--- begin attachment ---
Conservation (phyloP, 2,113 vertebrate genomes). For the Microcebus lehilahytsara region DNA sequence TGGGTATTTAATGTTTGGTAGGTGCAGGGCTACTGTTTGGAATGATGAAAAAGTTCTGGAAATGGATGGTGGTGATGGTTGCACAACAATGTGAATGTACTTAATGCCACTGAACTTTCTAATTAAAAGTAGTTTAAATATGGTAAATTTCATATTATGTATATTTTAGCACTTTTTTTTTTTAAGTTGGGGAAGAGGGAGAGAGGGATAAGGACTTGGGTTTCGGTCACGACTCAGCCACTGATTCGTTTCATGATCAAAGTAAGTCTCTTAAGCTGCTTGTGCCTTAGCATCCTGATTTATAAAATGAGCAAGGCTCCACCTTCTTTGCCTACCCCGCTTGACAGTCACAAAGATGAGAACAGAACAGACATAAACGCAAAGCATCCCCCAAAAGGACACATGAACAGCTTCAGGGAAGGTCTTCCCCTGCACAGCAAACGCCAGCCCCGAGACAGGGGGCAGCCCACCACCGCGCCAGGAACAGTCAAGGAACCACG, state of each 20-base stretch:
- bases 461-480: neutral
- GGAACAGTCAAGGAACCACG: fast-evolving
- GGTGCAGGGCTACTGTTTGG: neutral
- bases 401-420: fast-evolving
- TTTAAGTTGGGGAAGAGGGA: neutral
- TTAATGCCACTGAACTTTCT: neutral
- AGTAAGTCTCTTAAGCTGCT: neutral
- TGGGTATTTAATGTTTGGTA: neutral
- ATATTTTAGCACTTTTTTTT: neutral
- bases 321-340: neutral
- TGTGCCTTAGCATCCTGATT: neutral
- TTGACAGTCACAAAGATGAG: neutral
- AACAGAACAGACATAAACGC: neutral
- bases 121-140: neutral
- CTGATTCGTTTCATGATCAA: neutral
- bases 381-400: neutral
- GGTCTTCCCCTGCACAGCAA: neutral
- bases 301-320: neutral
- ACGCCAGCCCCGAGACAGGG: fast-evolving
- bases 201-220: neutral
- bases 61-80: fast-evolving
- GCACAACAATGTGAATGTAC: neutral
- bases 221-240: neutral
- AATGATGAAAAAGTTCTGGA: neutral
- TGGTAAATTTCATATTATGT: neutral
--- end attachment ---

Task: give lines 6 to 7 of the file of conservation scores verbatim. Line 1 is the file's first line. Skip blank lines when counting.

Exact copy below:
- TTTAAGTTGGGGAAGAGGGA: neutral
- TTAATGCCACTGAACTTTCT: neutral